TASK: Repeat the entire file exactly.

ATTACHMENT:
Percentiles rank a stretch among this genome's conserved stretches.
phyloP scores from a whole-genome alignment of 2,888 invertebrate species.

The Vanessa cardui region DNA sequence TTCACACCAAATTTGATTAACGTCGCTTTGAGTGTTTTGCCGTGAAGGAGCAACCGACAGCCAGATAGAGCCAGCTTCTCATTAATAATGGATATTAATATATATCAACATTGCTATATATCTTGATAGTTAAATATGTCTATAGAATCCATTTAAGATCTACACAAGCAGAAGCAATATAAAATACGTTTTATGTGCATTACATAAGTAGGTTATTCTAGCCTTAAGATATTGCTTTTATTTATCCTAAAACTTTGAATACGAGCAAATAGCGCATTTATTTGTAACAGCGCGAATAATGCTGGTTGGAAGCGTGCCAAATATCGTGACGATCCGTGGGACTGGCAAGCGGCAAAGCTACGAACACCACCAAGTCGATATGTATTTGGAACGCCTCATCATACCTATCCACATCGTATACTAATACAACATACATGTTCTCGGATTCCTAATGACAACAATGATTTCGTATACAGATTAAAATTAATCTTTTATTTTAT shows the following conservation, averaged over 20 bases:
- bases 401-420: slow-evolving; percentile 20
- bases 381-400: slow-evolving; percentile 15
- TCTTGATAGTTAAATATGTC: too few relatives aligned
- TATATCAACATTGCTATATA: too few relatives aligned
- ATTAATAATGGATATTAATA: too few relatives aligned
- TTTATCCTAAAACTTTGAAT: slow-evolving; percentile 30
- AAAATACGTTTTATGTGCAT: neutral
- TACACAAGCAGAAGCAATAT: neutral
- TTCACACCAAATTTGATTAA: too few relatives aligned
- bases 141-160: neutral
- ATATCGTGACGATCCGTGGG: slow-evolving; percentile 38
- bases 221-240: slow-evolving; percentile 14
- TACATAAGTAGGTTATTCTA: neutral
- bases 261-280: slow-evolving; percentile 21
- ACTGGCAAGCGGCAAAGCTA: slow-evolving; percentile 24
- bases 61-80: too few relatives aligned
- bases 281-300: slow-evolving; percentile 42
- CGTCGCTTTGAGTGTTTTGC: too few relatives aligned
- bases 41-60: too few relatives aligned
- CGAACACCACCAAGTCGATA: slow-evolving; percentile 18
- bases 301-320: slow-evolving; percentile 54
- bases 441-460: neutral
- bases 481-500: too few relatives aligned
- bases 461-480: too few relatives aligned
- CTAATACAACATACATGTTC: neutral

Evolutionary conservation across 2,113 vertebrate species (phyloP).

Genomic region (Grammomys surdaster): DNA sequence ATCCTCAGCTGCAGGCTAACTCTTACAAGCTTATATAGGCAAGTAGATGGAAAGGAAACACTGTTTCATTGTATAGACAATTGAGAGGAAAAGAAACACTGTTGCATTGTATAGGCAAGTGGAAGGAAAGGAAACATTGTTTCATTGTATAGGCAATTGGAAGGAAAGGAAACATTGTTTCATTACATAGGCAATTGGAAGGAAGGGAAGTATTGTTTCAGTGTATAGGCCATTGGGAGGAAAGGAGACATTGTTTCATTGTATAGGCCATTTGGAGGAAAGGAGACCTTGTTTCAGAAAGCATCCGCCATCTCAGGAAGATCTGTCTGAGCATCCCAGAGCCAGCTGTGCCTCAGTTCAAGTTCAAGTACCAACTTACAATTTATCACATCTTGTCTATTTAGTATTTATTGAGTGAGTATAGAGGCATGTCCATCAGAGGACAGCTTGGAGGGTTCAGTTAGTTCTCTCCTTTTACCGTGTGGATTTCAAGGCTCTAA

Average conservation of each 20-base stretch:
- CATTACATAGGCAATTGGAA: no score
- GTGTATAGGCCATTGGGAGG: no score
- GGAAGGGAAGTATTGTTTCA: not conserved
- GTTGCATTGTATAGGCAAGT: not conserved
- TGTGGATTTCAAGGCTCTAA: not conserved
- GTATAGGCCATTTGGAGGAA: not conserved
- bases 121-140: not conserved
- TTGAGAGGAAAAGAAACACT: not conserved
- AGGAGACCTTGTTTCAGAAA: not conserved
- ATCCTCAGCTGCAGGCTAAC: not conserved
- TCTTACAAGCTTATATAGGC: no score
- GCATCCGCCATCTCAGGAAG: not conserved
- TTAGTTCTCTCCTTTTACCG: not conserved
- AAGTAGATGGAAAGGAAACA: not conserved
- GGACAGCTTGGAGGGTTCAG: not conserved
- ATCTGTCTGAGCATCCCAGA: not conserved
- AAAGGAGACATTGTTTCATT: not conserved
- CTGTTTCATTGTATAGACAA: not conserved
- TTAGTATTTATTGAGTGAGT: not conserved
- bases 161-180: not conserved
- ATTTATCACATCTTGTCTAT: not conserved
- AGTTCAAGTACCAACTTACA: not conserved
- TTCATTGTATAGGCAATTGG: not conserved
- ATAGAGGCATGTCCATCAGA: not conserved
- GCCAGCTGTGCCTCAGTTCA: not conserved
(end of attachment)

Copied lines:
Percentiles rank a stretch among this genome's conserved stretches.
phyloP scores from a whole-genome alignment of 2,888 invertebrate species.

The Vanessa cardui region DNA sequence TTCACACCAAATTTGATTAACGTCGCTTTGAGTGTTTTGCCGTGAAGGAGCAACCGACAGCCAGATAGAGCCAGCTTCTCATTAATAATGGATATTAATATATATCAACATTGCTATATATCTTGATAGTTAAATATGTCTATAGAATCCATTTAAGATCTACACAAGCAGAAGCAATATAAAATACGTTTTATGTGCATTACATAAGTAGGTTATTCTAGCCTTAAGATATTGCTTTTATTTATCCTAAAACTTTGAATACGAGCAAATAGCGCATTTATTTGTAACAGCGCGAATAATGCTGGTTGGAAGCGTGCCAAATATCGTGACGATCCGTGGGACTGGCAAGCGGCAAAGCTACGAACACCACCAAGTCGATATGTATTTGGAACGCCTCATCATACCTATCCACATCGTATACTAATACAACATACATGTTCTCGGATTCCTAATGACAACAATGATTTCGTATACAGATTAAAATTAATCTTTTATTTTAT shows the following conservation, averaged over 20 bases:
- bases 401-420: slow-evolving; percentile 20
- bases 381-400: slow-evolving; percentile 15
- TCTTGATAGTTAAATATGTC: too few relatives aligned
- TATATCAACATTGCTATATA: too few relatives aligned
- ATTAATAATGGATATTAATA: too few relatives aligned
- TTTATCCTAAAACTTTGAAT: slow-evolving; percentile 30
- AAAATACGTTTTATGTGCAT: neutral
- TACACAAGCAGAAGCAATAT: neutral
- TTCACACCAAATTTGATTAA: too few relatives aligned
- bases 141-160: neutral
- ATATCGTGACGATCCGTGGG: slow-evolving; percentile 38
- bases 221-240: slow-evolving; percentile 14
- TACATAAGTAGGTTATTCTA: neutral
- bases 261-280: slow-evolving; percentile 21
- ACTGGCAAGCGGCAAAGCTA: slow-evolving; percentile 24
- bases 61-80: too few relatives aligned
- bases 281-300: slow-evolving; percentile 42
- CGTCGCTTTGAGTGTTTTGC: too few relatives aligned
- bases 41-60: too few relatives aligned
- CGAACACCACCAAGTCGATA: slow-evolving; percentile 18
- bases 301-320: slow-evolving; percentile 54
- bases 441-460: neutral
- bases 481-500: too few relatives aligned
- bases 461-480: too few relatives aligned
- CTAATACAACATACATGTTC: neutral

Evolutionary conservation across 2,113 vertebrate species (phyloP).

Genomic region (Grammomys surdaster): DNA sequence ATCCTCAGCTGCAGGCTAACTCTTACAAGCTTATATAGGCAAGTAGATGGAAAGGAAACACTGTTTCATTGTATAGACAATTGAGAGGAAAAGAAACACTGTTGCATTGTATAGGCAAGTGGAAGGAAAGGAAACATTGTTTCATTGTATAGGCAATTGGAAGGAAAGGAAACATTGTTTCATTACATAGGCAATTGGAAGGAAGGGAAGTATTGTTTCAGTGTATAGGCCATTGGGAGGAAAGGAGACATTGTTTCATTGTATAGGCCATTTGGAGGAAAGGAGACCTTGTTTCAGAAAGCATCCGCCATCTCAGGAAGATCTGTCTGAGCATCCCAGAGCCAGCTGTGCCTCAGTTCAAGTTCAAGTACCAACTTACAATTTATCACATCTTGTCTATTTAGTATTTATTGAGTGAGTATAGAGGCATGTCCATCAGAGGACAGCTTGGAGGGTTCAGTTAGTTCTCTCCTTTTACCGTGTGGATTTCAAGGCTCTAA

Average conservation of each 20-base stretch:
- CATTACATAGGCAATTGGAA: no score
- GTGTATAGGCCATTGGGAGG: no score
- GGAAGGGAAGTATTGTTTCA: not conserved
- GTTGCATTGTATAGGCAAGT: not conserved
- TGTGGATTTCAAGGCTCTAA: not conserved
- GTATAGGCCATTTGGAGGAA: not conserved
- bases 121-140: not conserved
- TTGAGAGGAAAAGAAACACT: not conserved
- AGGAGACCTTGTTTCAGAAA: not conserved
- ATCCTCAGCTGCAGGCTAAC: not conserved
- TCTTACAAGCTTATATAGGC: no score
- GCATCCGCCATCTCAGGAAG: not conserved
- TTAGTTCTCTCCTTTTACCG: not conserved
- AAGTAGATGGAAAGGAAACA: not conserved
- GGACAGCTTGGAGGGTTCAG: not conserved
- ATCTGTCTGAGCATCCCAGA: not conserved
- AAAGGAGACATTGTTTCATT: not conserved
- CTGTTTCATTGTATAGACAA: not conserved
- TTAGTATTTATTGAGTGAGT: not conserved
- bases 161-180: not conserved
- ATTTATCACATCTTGTCTAT: not conserved
- AGTTCAAGTACCAACTTACA: not conserved
- TTCATTGTATAGGCAATTGG: not conserved
- ATAGAGGCATGTCCATCAGA: not conserved
- GCCAGCTGTGCCTCAGTTCA: not conserved